Monday, February 07, 2011

Single family dwelling

We came across this rather well used Ford Escape in a south Florida parking lot. I was hanging with the kids, zinging them between lunch, beach and family, and enjoying every minute of it. The mood in the car was playful as we figured out our next move, writing the day's script as we went along.

It was about as carefree a day as we'd had in a while, a welcome break from the usual routines of family life back home. On this day, there was no school and no work. There was also no one to visit in hospital, no trips to cemeteries and no unexpected phone calls. They could be kids again.

That all changed after we parked the car near this star-struck SUV. Our daughter noticed it first, wondering aloud at a sight she'd never seen back home. I carefully explained how this seemed to be someone's home, that cars often become homes for those who have no other option.

Our kids paused beside the car, no doubt wondering what separated them from the unseen soul who had filled it beyond the door sills with the leftovers of a challenging life. Needless to say, the inside of this car wasn't as happy as the one we'd just exited. How could it be?

I stopped talking as they watched. They needed to experience the reality without Dad's embellishment. They were - and are - smart enough and sensitive enough to figure out for themselves how lucky they are, and how the lessons they've been learning all their lives - charity, community, empathy among them - often present themselves in jarring ways when they least expect it.

Another life lesson I wish the world didn't have to teach them.

Your turn: How do you explain homelessness to a child?

4 comments:

bruce said...

i have no idea on this one...i wish it were easy but it is not.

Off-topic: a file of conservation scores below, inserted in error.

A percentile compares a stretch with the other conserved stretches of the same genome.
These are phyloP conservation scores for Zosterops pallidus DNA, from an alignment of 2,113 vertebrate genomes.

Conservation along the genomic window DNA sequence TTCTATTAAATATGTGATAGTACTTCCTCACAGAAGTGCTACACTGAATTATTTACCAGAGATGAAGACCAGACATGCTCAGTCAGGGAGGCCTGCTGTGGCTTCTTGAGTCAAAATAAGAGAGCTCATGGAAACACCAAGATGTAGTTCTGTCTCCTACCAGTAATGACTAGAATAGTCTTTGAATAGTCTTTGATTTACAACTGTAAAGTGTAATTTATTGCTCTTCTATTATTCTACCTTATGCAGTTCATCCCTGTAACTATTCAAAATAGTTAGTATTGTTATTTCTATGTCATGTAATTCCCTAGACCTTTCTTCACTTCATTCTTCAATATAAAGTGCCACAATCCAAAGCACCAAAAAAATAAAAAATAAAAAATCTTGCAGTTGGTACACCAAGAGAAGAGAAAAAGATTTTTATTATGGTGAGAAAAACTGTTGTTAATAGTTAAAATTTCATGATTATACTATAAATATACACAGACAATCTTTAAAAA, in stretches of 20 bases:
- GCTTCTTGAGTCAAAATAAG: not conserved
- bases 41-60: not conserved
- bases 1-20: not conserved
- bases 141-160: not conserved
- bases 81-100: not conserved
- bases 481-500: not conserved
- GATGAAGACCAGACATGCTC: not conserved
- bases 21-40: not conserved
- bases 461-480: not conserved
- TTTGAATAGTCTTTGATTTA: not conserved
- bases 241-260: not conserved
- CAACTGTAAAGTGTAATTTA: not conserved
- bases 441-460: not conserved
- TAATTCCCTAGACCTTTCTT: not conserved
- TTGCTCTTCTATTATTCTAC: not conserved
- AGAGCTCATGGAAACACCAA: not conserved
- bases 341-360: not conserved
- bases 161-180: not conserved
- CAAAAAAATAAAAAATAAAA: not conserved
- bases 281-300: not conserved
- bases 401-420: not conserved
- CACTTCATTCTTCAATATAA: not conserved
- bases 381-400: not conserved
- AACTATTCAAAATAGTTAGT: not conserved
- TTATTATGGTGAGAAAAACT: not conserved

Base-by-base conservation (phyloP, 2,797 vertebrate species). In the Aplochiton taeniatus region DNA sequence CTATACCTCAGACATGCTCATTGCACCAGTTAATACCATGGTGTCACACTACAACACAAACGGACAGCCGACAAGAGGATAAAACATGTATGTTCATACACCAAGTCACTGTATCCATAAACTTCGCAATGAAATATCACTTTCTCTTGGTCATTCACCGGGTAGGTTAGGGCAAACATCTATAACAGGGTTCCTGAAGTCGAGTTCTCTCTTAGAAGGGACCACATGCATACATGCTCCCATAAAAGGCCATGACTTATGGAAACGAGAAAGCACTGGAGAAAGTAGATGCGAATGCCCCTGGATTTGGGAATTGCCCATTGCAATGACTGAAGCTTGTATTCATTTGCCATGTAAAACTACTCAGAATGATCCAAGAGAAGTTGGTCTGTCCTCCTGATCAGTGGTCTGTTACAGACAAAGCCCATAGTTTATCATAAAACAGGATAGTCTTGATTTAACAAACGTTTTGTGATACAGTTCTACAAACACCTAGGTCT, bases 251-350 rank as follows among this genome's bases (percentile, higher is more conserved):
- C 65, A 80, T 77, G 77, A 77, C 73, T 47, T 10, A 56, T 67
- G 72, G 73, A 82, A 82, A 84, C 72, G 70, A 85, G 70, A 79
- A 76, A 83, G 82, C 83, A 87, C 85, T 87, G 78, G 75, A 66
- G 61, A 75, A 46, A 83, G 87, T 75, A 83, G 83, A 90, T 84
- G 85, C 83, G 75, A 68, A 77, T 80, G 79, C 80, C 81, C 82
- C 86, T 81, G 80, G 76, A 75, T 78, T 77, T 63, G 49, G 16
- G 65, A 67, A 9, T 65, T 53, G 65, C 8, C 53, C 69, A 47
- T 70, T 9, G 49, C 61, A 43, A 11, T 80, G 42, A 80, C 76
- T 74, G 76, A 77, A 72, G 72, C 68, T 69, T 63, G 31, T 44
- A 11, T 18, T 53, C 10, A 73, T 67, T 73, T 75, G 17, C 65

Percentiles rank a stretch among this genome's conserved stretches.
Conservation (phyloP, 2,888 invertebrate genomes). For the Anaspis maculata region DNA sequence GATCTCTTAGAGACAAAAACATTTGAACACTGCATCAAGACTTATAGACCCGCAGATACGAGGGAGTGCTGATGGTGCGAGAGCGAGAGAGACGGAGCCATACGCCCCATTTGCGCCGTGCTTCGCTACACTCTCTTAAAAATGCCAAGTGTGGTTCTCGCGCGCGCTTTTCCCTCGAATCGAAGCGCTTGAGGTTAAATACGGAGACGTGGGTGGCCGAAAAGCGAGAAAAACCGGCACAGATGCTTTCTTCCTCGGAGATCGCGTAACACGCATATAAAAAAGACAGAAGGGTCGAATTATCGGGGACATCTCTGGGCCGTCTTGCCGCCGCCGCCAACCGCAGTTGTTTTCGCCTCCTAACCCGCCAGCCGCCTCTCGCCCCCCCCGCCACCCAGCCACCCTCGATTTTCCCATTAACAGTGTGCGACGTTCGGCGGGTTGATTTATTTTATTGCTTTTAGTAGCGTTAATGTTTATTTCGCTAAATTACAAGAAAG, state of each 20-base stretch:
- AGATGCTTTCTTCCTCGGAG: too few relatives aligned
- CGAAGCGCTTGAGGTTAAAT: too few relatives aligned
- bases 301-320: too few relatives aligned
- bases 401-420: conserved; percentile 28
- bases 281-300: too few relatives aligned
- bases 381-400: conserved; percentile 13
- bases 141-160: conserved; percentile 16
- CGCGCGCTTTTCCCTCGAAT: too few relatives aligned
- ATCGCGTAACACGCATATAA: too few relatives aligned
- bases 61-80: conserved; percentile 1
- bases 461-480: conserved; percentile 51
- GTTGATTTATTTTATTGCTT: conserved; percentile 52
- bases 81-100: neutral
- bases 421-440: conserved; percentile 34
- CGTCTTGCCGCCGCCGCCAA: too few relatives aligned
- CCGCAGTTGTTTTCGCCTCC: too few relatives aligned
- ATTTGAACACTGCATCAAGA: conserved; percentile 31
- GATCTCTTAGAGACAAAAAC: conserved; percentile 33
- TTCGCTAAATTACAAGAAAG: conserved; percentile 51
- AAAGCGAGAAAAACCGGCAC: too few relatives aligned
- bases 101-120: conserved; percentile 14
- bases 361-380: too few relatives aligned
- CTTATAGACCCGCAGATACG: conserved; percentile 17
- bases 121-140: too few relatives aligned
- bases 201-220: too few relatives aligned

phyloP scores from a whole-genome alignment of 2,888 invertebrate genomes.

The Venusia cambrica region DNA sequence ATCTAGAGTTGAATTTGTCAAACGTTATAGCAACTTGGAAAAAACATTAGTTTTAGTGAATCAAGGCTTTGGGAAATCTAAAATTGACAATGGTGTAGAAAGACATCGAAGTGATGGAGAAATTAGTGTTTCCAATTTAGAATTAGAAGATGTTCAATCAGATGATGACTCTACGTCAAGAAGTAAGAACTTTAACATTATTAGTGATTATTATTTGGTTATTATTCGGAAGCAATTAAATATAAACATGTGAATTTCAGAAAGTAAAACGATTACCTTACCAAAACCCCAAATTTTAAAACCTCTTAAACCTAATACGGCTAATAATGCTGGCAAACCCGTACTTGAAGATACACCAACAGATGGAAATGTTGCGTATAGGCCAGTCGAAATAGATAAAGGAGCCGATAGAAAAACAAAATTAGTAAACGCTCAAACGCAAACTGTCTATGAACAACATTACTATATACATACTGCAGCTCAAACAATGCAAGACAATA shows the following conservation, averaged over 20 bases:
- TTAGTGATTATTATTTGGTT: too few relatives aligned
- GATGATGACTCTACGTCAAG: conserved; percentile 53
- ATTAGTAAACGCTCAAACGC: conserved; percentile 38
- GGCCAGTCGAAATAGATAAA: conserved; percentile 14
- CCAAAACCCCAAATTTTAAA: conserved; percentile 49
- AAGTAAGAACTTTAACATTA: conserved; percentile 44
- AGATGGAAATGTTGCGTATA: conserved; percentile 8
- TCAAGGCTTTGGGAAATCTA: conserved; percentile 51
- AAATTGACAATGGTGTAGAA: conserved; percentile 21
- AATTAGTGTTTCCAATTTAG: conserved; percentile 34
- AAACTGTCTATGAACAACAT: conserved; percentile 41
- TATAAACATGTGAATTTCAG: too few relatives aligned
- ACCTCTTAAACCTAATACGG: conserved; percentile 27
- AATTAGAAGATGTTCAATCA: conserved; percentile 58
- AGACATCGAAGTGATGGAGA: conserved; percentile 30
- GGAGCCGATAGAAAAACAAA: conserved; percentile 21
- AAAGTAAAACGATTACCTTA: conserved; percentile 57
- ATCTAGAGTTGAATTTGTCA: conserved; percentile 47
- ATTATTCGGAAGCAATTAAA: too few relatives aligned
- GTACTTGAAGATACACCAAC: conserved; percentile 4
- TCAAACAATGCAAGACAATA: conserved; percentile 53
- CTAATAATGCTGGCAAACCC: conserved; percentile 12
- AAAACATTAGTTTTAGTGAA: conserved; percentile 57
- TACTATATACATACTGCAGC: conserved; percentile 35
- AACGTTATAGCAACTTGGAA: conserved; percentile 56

i remember seeing homless people when were were in the keys. my daughter was about 6. a homeless guy took our picture at the southernmost point of the continenetal USA. i gave him 5 bucks and my daughter asked why..

i replied because he needs it more than we do...(and i thought and he did nto steal our camera...)

Bruce
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Alexia said...

Well I'm thankful that I've never had to do that - it would be a very difficult concept to explain to a child whose home is caring, loving and stable.

Karen S. said...

This is probably a homeless person, although my hubby has a (now divorced) friend who has an enormous house (must hate going home to nobody) cuz you'd think by looking at the inside of his car (Caddy) that he were homeless but he's just...just well maybe he just.....?!!!!

fredamans said...

Sometimes people have cars that looked lived in, but just the same have a beautiful home. I can see if you spend more time in your car than at home, it could look like you are homeless. This photo is based on assumptions, I assume no one actually asked the occupant if he was homeless. So maybe this is just another case of I travel, therefore I look homeless.